2Connective Tissue Functions Binding and support Protection Insulation Transportation
3Connective Tissue - Characteristics Common OriginAll arise from the mesenchyme (embryonic tissue)Degrees of vascularitySupply of blood vessels – vascularized to poorly vascularized.Extracellular matrixAll other tissues are composed of cells. CT is composed mainly of the nonliving extracellular matrix which separates the living cells of the tissue. This allows it to bear weight, withstand tension, physical trauma, etc.
4Connective Tissue Structural elements Ground Substance (matrix) Fibers (matrix)Cells
5Connective Tissue Ground Substance Fills the space between the cells and contains the fibers.Composed:Interstitial fluidCell adhesion proteinsGlue to allow cells to attach themselves to matrix elementsProteoglycansGlycosaminoglycans (GAGs) attach and trap water to form anything from a fluid to a viscous gel – more GAGs, more viscous.
6Connective Tissue - Fibers Provide supportTypes of fibersCollagen fibers“white fibers” has a white appearanceVery strong stronger than steel fibers!Found in tendons and ligamentsElastic fibers“yellow fibers” has a yellow appearanceAble to stretch (protein elastin) – allows tissue to return to normal length and shapeReticular fibersShort, fine, collagenous fibers and are continuous with collagen fibers.Reticul networkOften seen where connective tissue connects with other tissues forms a fuzzy “net” that allows more “give”
7Connective Tissue - Cells Each major class of c.t. has a fundamental cell.Undifferentiated cells, indicated by –blast (“bud” “forming”)Fibroblast – Connective tissue properChondroblast – CartilageOsteoblast – BoneHematopoietic stem cell - BloodActively mitotic cells!!
8Connective Tissue - Cells Once the –blast cells synthesize the matrix, they assume their less active, mature mode, indicated by –cyte (fibrocyte, osteocyte….)These cells maintain the health of the matrix!If matrix is injured can revert back to –blast.
9Connective Tissue - Cells Other cells found within C.T.White blood cells – defensive (neutrophils, eosinophils, lymphocytes)Plasma cells – produces antibodiesMast cells – oval, typically cluster along blood vessel walls. Detect foreign substances and initiate inflammatory responseMacrophages – large, irregularly shaped cells that phagocytize foreign materials. Found throughout loose C.T., bone marrow, and lymphatic tissue.
10Connective Tissue Most abundant and widely distributed tissue Four main classes:Connective tissue properLoose Connective TissuesAreolar, adipose, and reticularDense Connective TissuesDense regular, dense irregular, elasticCartilageHyaline, elastic, fibrousBone TissueBlood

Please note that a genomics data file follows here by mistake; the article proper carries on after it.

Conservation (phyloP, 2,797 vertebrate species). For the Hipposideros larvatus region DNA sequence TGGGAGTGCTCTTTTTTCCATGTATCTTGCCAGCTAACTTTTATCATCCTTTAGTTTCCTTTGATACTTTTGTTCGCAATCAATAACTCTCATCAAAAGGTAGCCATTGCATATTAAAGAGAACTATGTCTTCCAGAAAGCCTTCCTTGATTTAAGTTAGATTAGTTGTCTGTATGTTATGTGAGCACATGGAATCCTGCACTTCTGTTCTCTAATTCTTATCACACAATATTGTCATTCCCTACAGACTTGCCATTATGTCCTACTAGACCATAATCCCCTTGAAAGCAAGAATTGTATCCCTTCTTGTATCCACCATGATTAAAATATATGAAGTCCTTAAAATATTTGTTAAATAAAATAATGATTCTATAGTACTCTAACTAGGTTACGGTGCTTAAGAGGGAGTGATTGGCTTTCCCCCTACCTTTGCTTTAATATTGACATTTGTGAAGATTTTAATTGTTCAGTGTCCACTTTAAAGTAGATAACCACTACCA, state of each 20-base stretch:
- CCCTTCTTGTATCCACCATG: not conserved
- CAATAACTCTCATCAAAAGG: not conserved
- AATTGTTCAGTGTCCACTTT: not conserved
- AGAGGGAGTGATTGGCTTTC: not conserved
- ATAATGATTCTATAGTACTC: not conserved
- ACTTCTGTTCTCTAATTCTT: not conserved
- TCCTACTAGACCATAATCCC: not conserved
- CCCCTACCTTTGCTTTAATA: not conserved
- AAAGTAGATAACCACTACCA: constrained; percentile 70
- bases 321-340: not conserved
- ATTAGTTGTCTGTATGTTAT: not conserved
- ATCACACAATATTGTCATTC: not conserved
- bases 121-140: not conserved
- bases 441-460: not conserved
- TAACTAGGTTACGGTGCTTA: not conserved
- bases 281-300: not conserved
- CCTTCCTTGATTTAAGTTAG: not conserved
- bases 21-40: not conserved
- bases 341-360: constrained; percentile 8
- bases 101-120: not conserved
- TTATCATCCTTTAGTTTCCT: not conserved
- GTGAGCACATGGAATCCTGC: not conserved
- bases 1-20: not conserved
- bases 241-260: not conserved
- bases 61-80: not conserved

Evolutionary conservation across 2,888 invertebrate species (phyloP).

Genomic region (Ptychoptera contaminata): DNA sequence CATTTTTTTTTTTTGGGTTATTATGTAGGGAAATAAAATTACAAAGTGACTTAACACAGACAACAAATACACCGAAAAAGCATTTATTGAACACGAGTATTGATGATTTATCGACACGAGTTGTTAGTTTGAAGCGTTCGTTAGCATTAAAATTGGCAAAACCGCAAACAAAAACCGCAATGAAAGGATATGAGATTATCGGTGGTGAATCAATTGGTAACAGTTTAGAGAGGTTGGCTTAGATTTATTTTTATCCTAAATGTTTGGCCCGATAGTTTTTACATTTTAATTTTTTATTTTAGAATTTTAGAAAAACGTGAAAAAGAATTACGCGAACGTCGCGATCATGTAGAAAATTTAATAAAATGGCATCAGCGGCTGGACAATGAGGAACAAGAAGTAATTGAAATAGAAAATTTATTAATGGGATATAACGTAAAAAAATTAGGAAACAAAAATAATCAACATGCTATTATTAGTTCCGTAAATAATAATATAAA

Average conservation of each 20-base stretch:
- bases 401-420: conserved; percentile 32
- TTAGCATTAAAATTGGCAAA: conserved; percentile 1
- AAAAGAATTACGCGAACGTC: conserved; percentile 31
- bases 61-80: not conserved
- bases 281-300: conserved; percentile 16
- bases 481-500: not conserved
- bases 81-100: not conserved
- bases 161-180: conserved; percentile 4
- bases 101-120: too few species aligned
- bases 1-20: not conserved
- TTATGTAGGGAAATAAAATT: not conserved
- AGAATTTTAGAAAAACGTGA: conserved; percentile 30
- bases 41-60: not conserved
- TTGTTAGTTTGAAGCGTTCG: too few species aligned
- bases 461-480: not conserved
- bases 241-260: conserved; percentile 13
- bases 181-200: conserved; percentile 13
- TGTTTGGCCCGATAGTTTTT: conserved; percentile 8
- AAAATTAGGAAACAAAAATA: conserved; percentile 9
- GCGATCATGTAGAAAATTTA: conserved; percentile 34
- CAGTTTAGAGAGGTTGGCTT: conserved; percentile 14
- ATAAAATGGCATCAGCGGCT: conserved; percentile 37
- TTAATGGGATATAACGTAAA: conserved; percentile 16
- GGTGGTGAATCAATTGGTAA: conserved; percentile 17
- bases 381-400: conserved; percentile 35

11Connective Tissue Areolar DescriptionGel-like matrix with all three fiber types; cells: fibroblasts, macrophages, mast cells and some wbc’sFunctionWraps and cushions organs; its macrophages phagocytize bacteria; plays important role in inflammation; holds and conveys tissue fluid.LocationWidely distributed under epithelia of body.
12Connective Tissue Adipose DescriptionFat!!Accounts for about 18% of body weightFunctionProvides reserve food fuel; insulates against heat loss; supports and protects organsLocationUnder skin; around kidneys and eyeballs; within abdomen; in breasts
13Connective Tissue Reticular DescriptionNetwork of reticular fibers in a typical loose ground substance; reticular cells lie on the network.FunctionFibers from a soft internal skeleton (stroma) that supports other cell types including wbc’s, mast cells, and macrophages.LocationLymphoid organs (lymph nodes, bone marrow, and spleen).
14Connective Tissue Dense Regular DescriptionClosely packed collagen fibers all running in the same directionPoorly vascularizedFunctionAttaches muscles to bones or to muscles; attaches bones to bones; withstands great tensile stress when pulling force is applied in one directionLocationTendons and ligaments
15Connective Tissue Dense Irregular DescriptionThick collagen fibers that run in all directionsFunctionAble to withstand tension exerted in many directions; provides structural strengthLocationDermis of the skin; submucosa of digestive tract; fibrous capsules of organs and of joints
16Connective Tissue Hyaline Cartilage DescriptionGristleMost commonAmorphous but firm matrix; collagen fibers from and imperceptible network; chondroblasts produce the matrix and when mature (chondrocytes) lie in lacunae
17Connective Tissue Hyaline Cartilage FunctionSupports and reinforces; has resilient cushioning properties; resists compressive stressLocationForms most of the embryonic skeleton; covers the ends of long bones in joint cavities; forms costal cartilages of the ribs; cartilages of the nose, trachea and larynx
18Connective Tissue Elastic Cartilage DescriptionSimilar to hyaline cartilage, but more elastic fibers in the matrixFunctionMaintains the shape of a structure while allowing great flexibilityLocationEar, tip of nose, epiglottis
19Connective Tissue Fibrocartilage DescriptionFound in areas of high stressMatrix similar to but less firm that hyaline; thick collagen fibers predominateAvascularFunctionTensile strength with the ability to absorb compressive shock, prevents bone-to-bone contact, shock absorberLocationSpinal discs, pads within knee joint
20Connective Tissue Bone DescriptionHard, calcified matrix contain many collagen fibers; osteocytes lie in lacunaeHighly vascularizedFunctionSupports and protects; levers for the muscles; stores calcium and other minerals and fat; marrow on inside make blood cellsLocationBone
21Connective Tissue Blood DescriptionRed and white blood cells in a fluid matrix (plasma)FunctionTransport respiratory gases, wastes, nutrients, immune response, and blood clottingLocationContained within blood vessels